From established names such as Louis Vuitton, Cadbury and Kanye West to emerging brands like Blondies Kitchen and Sweetpea & Willow, pop ups are everywhere. Their appeal lies in experimentation and experience, giving brands the chance to trial concepts and locations or test demand for a product before making a longer term commitment. Equally, they give consumers the opportunity to engage with new or online-only brands in real life. A pop up is not just about making money but creates a buzz around a brand and acts as a marketing tool.
King’s Road in Chelsea, largely owned by the Sloane Stanley estate, has a heritage of exclusive boutiques and one-off retailing. Recognising the need to sustain a line-up of premium ‘affordable luxury’ brands with a distinctive experiential offer, while also championing unique retailers and interesting concept stores, the estate was an early pioneer of pop ups. It was one of the first to sign up with Appear Here, the online marketplace that matchmakes brands with short-term retail space, and has created The Concept Store, a revolving pop up space on King's Road, with some tenants going on to take permanent boutiques.
Pop ups recently housed by Sloane Stanley include Brazilian fashion brand Blaiz, fashion boutique Atty London, dairy-free ice cream brand Nana Nice Cream and childrenswear retailer Four Fairies and a Prince.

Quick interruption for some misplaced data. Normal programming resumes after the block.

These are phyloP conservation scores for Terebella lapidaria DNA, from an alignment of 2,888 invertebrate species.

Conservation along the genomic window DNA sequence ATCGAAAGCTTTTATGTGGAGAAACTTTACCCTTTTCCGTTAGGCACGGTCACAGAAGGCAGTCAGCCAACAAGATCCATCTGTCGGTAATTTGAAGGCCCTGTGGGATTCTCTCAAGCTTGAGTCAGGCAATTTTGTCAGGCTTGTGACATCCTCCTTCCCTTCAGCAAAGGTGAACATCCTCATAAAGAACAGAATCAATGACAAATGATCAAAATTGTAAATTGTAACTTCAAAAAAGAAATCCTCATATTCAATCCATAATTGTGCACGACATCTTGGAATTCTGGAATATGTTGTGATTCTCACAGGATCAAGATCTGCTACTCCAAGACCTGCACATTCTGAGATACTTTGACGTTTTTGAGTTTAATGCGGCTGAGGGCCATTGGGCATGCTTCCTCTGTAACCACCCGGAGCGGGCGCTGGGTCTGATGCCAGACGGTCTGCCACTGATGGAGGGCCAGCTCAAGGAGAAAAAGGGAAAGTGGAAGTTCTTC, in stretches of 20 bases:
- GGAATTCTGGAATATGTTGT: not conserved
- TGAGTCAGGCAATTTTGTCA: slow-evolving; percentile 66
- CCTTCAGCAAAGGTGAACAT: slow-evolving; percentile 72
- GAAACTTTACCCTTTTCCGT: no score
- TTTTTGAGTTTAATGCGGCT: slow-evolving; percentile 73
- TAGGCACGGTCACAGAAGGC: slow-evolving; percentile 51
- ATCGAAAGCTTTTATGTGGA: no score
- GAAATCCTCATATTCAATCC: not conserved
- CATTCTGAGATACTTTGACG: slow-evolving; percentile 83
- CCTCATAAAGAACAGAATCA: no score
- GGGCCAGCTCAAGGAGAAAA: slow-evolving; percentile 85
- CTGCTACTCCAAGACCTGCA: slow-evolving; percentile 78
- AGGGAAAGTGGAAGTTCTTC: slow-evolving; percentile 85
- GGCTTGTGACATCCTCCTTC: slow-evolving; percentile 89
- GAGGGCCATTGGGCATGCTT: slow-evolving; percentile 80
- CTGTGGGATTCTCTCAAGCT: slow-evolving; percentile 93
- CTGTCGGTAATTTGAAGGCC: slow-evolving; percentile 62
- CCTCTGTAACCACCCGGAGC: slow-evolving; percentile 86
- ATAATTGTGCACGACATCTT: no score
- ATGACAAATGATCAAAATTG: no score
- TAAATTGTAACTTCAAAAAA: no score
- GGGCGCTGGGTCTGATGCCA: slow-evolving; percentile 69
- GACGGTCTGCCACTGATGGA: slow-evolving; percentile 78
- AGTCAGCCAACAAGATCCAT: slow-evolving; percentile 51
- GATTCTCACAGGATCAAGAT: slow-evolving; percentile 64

Pop ups were once associated purely with small-scale start-ups and vacant units, but this is no longer the case. Louis Vuitton's African print-themed pop up in Milan last year, for example, attracted huge attention and, after its incredibly successful collaboration with Supreme, the brand announced five Louis Vuitton x Supreme pop ups in Tokyo, Seoul, London, Beijing and Paris. Other luxury brands embracing the concept include Fendi, which launched a menswear pop on London’s Dover Street in 2017, while Moncler created a ski-themed pop up at Doha Airport.
With pop ups becoming an integral part of the marketing strategy for so many retailers, companies matching occupier requests with available spaces have enjoyed amazing success. One such company is Storefront which, in just three years, has become active in all major global retail cities including London, New York, Paris, Milan, Amsterdam and Hong Kong. It has received requests from more than 80,000 brands, including Karl Lagerfeld, Nike and Google as well as emerging independent brands across different types of commercial spaces including high street retail, shopping centres and showrooms.
Ultimately, pop ups reflect the way people want to shop today, often with an experiential element and a customisable factor making the product unique to them. The sense of urgency created by the ephemeral nature of a pop up also encourages consumers to buy limited edition items before they sell out or the store disappears. With the volume of requests for flexible temporary space rapidly increasing, this isn't a bubble likely to 'pop' any time soon.
Read more: Savills Retail Open